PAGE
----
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Safeguarding Medications During Summer Travel: Essential Tips 

Prescription Drugs
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By: Liya Moges

Liya Moges is a passionate and dedicated junior studying Biomedical Science, Business, and Law at Georgia State University. She works at Emory University Hospital supporting nurses and physicians on a Complex Medicine floor and uses this

opportunity to shadow different physicians in different specialties. While working alongside healthcare professionals, Liya gained an interest in health equity and how it plays a role in the daily physician-patient interactions in a hospital setting. This interest plays a role in Liya’s desire to spread awareness on diversity/inclusion and health equity within healthcare. In an effort to combine her desire to educate the public, Liya joined Today’s Patient to address topics such as health and wellness, public health, and diversity inclusion in medicine.

The summer months are a time of vacations, trips, and traveling and with all the hustle of preparing suitcases and packing bags, important items like medications are prone to going bad due to improper shelving and packing techniques. It’s important to understand how to properly store your medications so that you can maintain the integrity of your prescriptions as well as prevent any health-related emergencies while out of town!


How can Medication be affected during travel?
During the summer months, there are a multitude of ways in which medications, especially in the pill form, can lose their integrity and quality. Here are some factors you should be weary of when placing or packing your medication during a trip or vacation!


1.) Heat & Humidity: During the summertime, it is bound to be hot and humid at the location in which you may be staying, like a coastal beachy area. It is important that you keep medications in all forms at room temperature because the heat can cause things such as capsules, gels, and even pills to melt and stick together. With liquid based medications, heat can cause the liquid to dry up, resulting in you taking the wrong amount or dosage. Even injectable shots or medications can also dry up or break down under a humid/hot environment, so its mandatory that you remember to keep your medications in a cool environment in order to prevent such things from occurring.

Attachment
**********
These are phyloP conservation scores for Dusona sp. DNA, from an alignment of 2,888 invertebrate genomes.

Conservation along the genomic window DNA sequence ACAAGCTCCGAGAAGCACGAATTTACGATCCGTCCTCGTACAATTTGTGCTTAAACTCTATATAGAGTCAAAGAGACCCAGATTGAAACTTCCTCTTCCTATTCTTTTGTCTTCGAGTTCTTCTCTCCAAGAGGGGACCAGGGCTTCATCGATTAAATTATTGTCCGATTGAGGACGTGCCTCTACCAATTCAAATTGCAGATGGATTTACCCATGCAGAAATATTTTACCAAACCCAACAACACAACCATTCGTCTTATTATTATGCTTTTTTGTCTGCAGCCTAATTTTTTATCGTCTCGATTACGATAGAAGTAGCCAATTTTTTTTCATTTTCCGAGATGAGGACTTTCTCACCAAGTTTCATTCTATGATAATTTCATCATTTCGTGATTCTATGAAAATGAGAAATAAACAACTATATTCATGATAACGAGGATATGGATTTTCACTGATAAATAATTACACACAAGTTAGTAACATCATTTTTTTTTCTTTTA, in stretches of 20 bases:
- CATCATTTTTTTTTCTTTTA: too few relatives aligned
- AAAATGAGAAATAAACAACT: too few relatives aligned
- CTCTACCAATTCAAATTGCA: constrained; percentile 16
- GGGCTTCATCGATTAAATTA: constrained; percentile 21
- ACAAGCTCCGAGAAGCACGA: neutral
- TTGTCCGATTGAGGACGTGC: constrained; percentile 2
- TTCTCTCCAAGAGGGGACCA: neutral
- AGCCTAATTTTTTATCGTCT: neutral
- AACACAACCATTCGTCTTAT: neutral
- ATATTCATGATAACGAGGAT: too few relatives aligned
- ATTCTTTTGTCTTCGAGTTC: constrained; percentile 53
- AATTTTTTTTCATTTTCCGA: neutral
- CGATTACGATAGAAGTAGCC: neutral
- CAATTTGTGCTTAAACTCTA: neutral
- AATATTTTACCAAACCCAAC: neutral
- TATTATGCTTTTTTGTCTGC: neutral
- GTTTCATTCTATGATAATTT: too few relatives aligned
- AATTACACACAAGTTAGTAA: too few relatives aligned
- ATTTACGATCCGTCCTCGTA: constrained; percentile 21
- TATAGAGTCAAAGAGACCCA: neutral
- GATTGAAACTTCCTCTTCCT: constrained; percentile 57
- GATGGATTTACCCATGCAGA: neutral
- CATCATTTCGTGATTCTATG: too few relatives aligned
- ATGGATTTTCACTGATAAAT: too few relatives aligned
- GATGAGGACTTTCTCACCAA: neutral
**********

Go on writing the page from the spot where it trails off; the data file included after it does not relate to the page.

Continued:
2.) Conjoined storage spaces: While travelling, it may seem easier to count out the needed pills and capsules you’ll need and put them all into one plastic bag, this is not the recommended strategy for storage. Combining multiple pills or capsules into one bag may cause confusion later on when trying to identify which medications you need to take. It can also cause a problem if the medications were to spill or melt into one another, meaning you’d now be unable to take any of your necessary medications. It’s best to store each of your pills, capsules, or liquid based medications in different compartments within a bag, ensuring you use separate smaller plastic bags or Ziploc bags to prevent any accidents from occurring.


3.) Location of storage: Whether you are travelling via car or airplane, the location in which you store your medication is very important. Many may think that storing your medication in your suitcase may be a good idea, but it is recommended that you travel with your medication in your carry-on bag, or personal bag. Because as mentioned heat or extreme temperatures can
affect your medication’s integrity, packing your medication in a suitcase that would be stored in a trunk or cargo container is not the best method of storage. Taking your medication with you in the car or plane in your personal bag is best to ensure that you have easy access to it if needed 
and can ensure your medications are not exposed to any extreme temperatures.
 

What medications or conditions are at risk due to the summer heat?
While improper medication storge can affect everyone, some individuals can be more at-risk than others because certain medications can make you more sensitive to summer heat. Many individuals with chronic health conditions take medications that can sometimes affect how well their bodies tolerate extreme heat.

If you take any of the following medications for the following conditions, you could be at risk for injury due to heat:


 Nausea or motion sickness
 Parkinson’s or Alzheimer’s disease
 High blood pressure, heart attack, or heart failure
 Diabetes
 Kidney, liver, or lung disease.


Be sure to call your primary care physician or provider in the case you sustain any injury or concerns about your medications due to summer heat sensitivity!


What can I do to ensure my medications are safe if exposed to heat?
The most important thing to do when you are concerned about your medication’s integrity in the case that it is exposed to heat or other extreme temperatures, is to call your doctor or pharmacist. Your healthcare provider is the only person that understand what medications you are taking and why you are taking them, so if you feel unsure about whether or not you can continue taking your medications consult with them before stopping or continuing the medications.


Discussing the situation with your provider, they can gauge whether or not it is safe for you to continue taking the medications, and can give you advice about what steps you can take to either receive a new prescription or ensure that you properly store your medications from that point on.

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